Today’s featured book is “The Book in the Renaissance” by Andrew Pettegree. The first 150 years of the world of print was a major turning point in Medieval history leading to the Renaissance. Far from being an immediate success, the the printed book trade depended upon the development of a market of patrons who were willing to embrace this new form of the book. During the early days of printing with movable type established collectors and libraries preferred the time proven hand produced manuscripts. In the complicated, post-Gutenberg world the printed book plays a critical role in rescuing ancient learning from obscurity, and brought to a wider audience knowledge of the natural and physical world. As one reviewer, Bryce Christensen, highlights:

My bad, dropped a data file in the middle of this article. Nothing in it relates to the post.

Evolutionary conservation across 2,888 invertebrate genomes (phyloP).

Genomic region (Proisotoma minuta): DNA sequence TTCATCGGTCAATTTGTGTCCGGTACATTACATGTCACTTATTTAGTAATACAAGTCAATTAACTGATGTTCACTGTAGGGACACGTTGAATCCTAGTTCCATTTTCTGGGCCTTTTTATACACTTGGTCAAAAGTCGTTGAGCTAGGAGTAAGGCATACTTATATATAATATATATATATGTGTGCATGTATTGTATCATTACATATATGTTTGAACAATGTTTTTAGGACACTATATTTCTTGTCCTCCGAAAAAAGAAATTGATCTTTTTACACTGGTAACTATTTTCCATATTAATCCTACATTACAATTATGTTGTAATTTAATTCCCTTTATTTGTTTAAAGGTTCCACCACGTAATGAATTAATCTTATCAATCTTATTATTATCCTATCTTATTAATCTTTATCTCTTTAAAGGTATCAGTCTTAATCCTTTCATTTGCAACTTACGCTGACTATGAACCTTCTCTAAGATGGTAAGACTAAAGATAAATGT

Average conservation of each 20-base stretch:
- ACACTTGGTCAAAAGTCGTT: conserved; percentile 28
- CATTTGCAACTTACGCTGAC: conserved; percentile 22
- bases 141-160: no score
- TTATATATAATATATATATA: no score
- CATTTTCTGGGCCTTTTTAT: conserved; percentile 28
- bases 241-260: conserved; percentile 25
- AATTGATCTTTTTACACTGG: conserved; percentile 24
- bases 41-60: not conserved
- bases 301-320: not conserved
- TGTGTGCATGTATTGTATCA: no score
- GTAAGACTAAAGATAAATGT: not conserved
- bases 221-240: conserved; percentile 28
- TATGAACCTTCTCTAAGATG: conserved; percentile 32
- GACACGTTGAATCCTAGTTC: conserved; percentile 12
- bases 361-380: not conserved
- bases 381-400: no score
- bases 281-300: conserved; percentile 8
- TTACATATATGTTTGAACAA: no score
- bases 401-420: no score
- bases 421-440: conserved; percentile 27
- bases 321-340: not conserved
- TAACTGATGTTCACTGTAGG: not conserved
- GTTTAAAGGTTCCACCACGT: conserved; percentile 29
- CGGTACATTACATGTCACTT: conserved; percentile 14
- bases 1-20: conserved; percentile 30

St. Teresa of Avila remarked, “If I did not have a new book, I did not feel that I could be happy.” … new books found their way into the hands of Renaissance readers such as St. Teresa. That force, as readers soon realize, reshaped the world of learning, as affordable books swelled enrollment in universities and multiplied municipal schools. But the force of the printed word emerged far from the classroom, as printing presses become potent weapons in political and ecclesiastical conflicts.
DLWA Call Number: Z291.3 .P48 2010
- Title: The Book in the Renaissance
- ISBN: 030011009X (ISBN13: 978-0300110098)
- Language: English
- Setting: Europe
- Literary awards: Choice Outstanding Academic Title for 2011